“Look out, Dad!”
We were listening intently to the audio version of Ernest Hemingway’s “A Farewell to Arms,” and the rental car almost swerved off the road when Frederic Henry got hit by a trench mortar shell. I tried to reconcile the scenery outside the car window with what Hemingway describes in his classic novel, published 90 years ago. The “picturesque front,” his narrator called this area of present-day Slovenia where intense fighting occurred between the Italians and Austro-Hungarian forces during the First World War.
Never mind that my young kids were riled up in the back seat, complaining loudly about the lack of pop music on the radio, now in hysterics after their grandfather’s blunder. They were quieted when we rounded a bend and the Soca River (Isonzo in Italian) flashed into view. It is otherworldly, the color changing in the sunlight: sometimes emerald, sometimes turquoise, sometimes an intense electric blue. The river splashes through dramatic gorges, the white sand and limestone rocks at the bottom reflecting the water’s stunning hues.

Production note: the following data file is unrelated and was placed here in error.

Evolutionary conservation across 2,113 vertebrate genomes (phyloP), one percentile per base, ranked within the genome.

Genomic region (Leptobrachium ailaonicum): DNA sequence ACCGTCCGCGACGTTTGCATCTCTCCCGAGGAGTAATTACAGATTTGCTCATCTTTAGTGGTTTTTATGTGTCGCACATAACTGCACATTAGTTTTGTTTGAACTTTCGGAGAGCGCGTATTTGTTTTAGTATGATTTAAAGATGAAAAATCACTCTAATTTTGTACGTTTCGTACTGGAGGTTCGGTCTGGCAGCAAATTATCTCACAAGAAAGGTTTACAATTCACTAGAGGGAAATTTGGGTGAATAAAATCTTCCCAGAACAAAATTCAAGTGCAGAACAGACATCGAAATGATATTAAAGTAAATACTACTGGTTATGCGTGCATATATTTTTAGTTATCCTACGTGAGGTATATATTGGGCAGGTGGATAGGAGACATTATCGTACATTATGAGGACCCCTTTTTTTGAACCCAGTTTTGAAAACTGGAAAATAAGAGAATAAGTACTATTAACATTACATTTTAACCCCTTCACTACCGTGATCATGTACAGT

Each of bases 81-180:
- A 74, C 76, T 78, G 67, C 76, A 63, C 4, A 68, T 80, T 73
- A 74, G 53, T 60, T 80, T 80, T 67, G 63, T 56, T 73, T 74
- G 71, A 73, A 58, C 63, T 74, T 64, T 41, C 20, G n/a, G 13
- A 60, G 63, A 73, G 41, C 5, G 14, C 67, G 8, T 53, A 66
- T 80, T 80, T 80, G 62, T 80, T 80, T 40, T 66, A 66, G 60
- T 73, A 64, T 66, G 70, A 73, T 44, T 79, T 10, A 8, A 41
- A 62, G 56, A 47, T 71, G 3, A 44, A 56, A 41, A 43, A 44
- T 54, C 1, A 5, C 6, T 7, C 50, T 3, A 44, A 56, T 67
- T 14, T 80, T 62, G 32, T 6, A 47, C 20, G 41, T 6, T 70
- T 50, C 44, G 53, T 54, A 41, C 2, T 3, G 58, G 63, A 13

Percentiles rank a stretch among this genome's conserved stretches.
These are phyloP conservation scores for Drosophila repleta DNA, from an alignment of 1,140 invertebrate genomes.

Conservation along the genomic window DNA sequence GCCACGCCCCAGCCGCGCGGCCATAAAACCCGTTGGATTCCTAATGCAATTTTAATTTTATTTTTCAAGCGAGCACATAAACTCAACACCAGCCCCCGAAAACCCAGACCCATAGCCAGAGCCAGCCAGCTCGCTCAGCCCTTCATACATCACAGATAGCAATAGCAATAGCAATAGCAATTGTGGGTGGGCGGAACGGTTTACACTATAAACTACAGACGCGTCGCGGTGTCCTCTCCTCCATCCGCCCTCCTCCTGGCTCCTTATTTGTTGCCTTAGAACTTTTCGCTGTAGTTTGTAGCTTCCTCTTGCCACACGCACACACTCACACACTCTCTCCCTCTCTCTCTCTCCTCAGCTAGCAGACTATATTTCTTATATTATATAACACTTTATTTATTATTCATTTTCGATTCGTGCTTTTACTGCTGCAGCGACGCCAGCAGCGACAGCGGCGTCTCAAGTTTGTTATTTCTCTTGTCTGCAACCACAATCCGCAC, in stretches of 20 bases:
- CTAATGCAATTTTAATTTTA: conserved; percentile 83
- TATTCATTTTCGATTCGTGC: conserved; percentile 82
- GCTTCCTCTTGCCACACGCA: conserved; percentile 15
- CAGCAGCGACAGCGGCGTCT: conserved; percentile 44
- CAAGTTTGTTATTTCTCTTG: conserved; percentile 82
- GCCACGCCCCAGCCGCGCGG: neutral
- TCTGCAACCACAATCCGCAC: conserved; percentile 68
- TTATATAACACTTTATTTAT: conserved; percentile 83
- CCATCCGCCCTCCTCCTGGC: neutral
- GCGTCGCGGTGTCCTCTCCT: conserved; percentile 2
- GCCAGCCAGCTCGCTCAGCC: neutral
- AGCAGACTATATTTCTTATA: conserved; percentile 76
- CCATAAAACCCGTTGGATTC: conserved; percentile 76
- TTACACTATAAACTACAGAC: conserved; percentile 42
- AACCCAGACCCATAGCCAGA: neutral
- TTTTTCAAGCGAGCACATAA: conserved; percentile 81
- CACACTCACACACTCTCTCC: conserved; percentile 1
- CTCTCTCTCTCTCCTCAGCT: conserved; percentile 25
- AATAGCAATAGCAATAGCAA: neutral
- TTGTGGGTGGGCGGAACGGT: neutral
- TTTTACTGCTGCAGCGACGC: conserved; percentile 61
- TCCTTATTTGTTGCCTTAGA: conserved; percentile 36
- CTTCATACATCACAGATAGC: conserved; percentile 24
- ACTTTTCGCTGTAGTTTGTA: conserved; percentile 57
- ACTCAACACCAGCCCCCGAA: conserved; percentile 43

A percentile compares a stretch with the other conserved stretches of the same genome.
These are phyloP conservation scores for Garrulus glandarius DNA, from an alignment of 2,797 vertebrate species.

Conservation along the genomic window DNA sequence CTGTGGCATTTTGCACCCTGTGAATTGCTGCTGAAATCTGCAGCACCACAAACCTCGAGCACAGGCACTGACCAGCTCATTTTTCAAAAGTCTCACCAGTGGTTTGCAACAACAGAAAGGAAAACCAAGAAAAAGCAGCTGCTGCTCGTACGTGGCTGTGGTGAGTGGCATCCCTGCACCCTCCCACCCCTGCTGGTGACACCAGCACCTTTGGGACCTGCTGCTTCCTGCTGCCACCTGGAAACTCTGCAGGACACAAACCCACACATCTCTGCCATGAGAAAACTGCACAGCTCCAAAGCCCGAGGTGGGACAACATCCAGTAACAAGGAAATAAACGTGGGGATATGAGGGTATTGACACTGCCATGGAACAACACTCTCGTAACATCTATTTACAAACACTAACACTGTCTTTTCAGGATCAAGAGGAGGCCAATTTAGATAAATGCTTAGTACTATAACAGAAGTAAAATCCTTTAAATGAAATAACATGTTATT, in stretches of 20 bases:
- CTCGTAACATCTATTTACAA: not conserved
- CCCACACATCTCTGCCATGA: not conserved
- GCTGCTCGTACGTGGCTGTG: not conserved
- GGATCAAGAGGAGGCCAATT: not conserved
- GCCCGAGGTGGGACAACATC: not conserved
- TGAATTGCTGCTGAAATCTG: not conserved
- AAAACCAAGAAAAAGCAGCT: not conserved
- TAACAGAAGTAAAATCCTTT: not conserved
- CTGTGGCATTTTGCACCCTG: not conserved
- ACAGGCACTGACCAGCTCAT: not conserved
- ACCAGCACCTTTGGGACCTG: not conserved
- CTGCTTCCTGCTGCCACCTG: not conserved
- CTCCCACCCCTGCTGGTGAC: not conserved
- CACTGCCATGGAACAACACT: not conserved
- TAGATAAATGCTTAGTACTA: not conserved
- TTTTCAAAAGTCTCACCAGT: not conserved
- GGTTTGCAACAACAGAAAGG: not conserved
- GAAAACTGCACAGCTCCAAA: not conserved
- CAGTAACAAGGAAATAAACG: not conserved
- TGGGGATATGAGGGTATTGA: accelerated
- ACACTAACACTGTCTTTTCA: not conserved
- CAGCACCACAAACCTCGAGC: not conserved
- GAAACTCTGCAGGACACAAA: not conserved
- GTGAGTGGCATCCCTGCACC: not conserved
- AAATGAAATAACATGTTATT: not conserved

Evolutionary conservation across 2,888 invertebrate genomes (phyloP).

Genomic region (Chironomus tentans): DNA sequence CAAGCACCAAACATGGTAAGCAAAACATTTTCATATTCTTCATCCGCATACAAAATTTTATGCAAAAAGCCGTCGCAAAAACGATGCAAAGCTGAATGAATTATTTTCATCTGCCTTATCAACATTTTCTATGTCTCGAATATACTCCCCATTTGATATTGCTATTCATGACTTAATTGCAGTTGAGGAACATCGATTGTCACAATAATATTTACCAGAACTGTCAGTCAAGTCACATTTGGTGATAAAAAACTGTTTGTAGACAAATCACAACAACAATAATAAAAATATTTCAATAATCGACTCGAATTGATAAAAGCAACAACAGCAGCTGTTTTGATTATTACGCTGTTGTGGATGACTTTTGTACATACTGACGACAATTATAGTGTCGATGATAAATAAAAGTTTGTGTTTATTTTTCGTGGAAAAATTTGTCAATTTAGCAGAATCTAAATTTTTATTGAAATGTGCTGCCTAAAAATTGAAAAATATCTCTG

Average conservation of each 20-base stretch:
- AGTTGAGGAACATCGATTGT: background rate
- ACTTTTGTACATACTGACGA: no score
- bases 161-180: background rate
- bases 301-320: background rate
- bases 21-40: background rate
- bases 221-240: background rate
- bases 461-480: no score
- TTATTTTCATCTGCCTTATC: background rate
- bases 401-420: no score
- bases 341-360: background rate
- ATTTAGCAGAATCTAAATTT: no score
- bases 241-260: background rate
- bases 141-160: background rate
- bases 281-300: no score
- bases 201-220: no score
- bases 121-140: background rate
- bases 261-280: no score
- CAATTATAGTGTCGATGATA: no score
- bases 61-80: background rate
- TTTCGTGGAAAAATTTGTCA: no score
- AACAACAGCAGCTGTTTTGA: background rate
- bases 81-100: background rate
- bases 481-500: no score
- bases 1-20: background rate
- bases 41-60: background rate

I want to take a cue from Hemingway’s pared-down prose, but the Soca Valley is so beautiful it makes me want to gush adjectives.
From our rental house in the town of Bovec, Dad was driving us to shadow my husband, Pierre, who was cycling up Slovenia’s highest road pass (5,285 feet). It was the end of February and the Vrsic Pass, a formidable ascent with dozens of serpentine switchbacks, had just opened for the season. It was built by Russian prisoners of war in 1915-1916 as a supply route for the Austro-Hungarians battling at the Isonzo Front. The mountains rise in dramatic craggy formations, their cliffs coated in snow as we climbed higher. When they built this road out of the impregnable wilderness, many of the POWs died as a result of avalanches and sickness.
Pierre was goaded on by our car following closely behind him and doggedly pedaled the rental bike, a bulky mountain model instead of the carbon road bike he’s used to. When we caught up, the kids were thrilled, yelling, “Go, Papa, go!” We handed a water bottle and snacks through the car window, Tour de France style. And he powered through to the summit, surrounded by the snowy peaks of the Julian Alps and Triglav National Park. We leaped out of the car into the raging wind and attempted to walk through the snowdrifts, but we didn’t last long. The sunny Soca Valley beckoned down below.